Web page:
Editor in chief
One small flight for SpaceShip Two is one huge leap for the future of civilian space travel.
Billionaire Richard Branson’s company, Virgin Galactic, the world’s first commercial spaceline co-owned by Abu Dhabi’s Aabar Investments PJS, created a passenger-carrying space vehicle that completed its second test flight Sept. 5.
Humanity’s drive to put civilians into space is exciting and should be encouraged.
SpaceShipTwo is designed to carry six civilian passengers and two pilots into space for a two-hour excursion. This test flight brings Virgin Galactic one step closer to achieving their goal of becoming the first commercial spaceline, which would take paying passengers into space several times a day.
According to a CNN article published Sept. 5, SpaceShipTwo broke the sound barrier and climbed from 42,000 feet to 69,000 feet, the highest altitude and speed to date.
With the success of the latest test flight, Virgin Galactic hopes to begin taking those willing to pay $250,000 per ticket into space as early as 2014.
Humans have always possessed the desire to explore the universe, however the recent push to place civilians in space is novel. Not only have several hundred people signed up to take a trip on SpaceShipTwo, but over 100,000 people applied for a one-way trip to Mars via the Mars One project – an initiative to colonize Mars beginning in 2022.
Although humankind’s fascination with the stars has existed since the dawn of time, exploration of the universe first reached its inception in 1959 with Project Mercury, the first human spaceflight program of the United States. Since then, several countries have put astronauts in space on a regular basis.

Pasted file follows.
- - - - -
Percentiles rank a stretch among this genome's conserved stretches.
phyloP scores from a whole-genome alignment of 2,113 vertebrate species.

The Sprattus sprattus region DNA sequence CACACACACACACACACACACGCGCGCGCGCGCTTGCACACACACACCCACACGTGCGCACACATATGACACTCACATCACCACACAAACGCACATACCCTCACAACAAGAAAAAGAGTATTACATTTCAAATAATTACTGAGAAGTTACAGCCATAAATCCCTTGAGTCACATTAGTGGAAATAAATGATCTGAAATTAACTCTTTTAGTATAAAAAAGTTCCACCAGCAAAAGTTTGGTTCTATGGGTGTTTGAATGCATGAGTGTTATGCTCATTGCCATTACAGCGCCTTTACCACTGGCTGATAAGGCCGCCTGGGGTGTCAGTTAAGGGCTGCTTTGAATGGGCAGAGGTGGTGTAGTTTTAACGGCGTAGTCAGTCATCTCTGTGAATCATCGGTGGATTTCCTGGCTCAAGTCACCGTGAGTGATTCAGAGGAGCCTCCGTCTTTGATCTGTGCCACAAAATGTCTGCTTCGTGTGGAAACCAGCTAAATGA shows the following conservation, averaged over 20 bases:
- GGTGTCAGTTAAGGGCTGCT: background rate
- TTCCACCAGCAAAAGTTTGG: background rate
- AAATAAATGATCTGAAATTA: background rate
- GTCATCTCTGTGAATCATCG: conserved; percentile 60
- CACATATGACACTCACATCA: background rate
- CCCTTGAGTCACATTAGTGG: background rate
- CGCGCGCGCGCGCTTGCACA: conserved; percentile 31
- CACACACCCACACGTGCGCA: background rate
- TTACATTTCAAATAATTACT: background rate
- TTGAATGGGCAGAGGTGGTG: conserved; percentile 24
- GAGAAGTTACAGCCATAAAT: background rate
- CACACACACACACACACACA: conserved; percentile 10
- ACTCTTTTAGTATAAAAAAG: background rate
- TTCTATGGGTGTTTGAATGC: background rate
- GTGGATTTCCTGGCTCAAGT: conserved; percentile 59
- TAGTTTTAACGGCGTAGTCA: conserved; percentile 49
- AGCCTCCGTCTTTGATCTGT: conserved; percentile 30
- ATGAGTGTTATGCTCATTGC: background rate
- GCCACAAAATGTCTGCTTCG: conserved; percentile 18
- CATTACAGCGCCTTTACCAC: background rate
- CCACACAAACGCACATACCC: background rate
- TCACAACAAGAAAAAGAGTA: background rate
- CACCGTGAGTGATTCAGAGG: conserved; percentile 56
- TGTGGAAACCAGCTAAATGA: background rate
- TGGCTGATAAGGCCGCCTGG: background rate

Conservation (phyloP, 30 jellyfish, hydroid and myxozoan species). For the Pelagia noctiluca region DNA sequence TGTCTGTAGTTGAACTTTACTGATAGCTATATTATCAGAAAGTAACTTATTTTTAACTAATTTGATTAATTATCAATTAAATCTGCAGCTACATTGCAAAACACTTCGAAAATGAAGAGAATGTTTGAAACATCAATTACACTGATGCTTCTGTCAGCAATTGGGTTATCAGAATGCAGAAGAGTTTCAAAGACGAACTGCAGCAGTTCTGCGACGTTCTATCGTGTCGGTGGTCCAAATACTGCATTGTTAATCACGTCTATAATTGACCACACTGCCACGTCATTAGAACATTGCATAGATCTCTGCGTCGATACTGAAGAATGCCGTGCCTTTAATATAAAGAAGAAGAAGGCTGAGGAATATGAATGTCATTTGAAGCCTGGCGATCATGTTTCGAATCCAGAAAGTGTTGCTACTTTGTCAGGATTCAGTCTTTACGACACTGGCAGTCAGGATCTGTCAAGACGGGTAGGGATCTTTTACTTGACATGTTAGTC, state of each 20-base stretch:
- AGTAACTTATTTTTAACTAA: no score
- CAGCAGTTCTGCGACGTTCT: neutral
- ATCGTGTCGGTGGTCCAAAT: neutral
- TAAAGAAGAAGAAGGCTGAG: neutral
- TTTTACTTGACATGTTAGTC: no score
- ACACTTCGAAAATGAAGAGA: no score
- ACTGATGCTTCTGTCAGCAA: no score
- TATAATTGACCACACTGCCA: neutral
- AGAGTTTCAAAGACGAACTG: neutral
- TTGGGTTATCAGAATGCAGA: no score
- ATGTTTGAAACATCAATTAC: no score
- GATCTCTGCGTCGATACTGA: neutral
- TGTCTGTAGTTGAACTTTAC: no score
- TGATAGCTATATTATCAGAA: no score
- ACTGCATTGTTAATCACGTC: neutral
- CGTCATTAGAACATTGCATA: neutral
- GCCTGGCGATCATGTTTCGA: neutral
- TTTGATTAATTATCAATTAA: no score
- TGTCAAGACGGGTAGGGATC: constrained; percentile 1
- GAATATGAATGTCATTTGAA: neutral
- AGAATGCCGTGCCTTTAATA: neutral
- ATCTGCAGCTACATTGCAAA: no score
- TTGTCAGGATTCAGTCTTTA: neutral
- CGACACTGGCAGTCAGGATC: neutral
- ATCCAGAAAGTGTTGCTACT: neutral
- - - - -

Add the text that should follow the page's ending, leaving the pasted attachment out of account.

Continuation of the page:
Civilian space travel, although dangerous and expensive, puts humanity on the right path. The vastness of the universe begs to be explored, and if scientists discover safe ways for those with little to no training to travel, more people will have the opportunity to visit other planets.
The amount of civilian interest in space travel is exciting. The amount of danger and risk involved in trips from Earth remain substantial, but humankind’s desire to explore remains intact, an impressive and proud aspect of the human race.
Even though the amount of money and potential risk involved remains substantial, everyone should support or even take advantage of SpaceShipTwo’s flights into space; an increase in interested people and the creation of more ships like SpaceShipTwo could possibly lower the price of the trips.
Regardless, humanity’s desire to put explorers, astronauts and civilians into space should be supported by Earth’s population.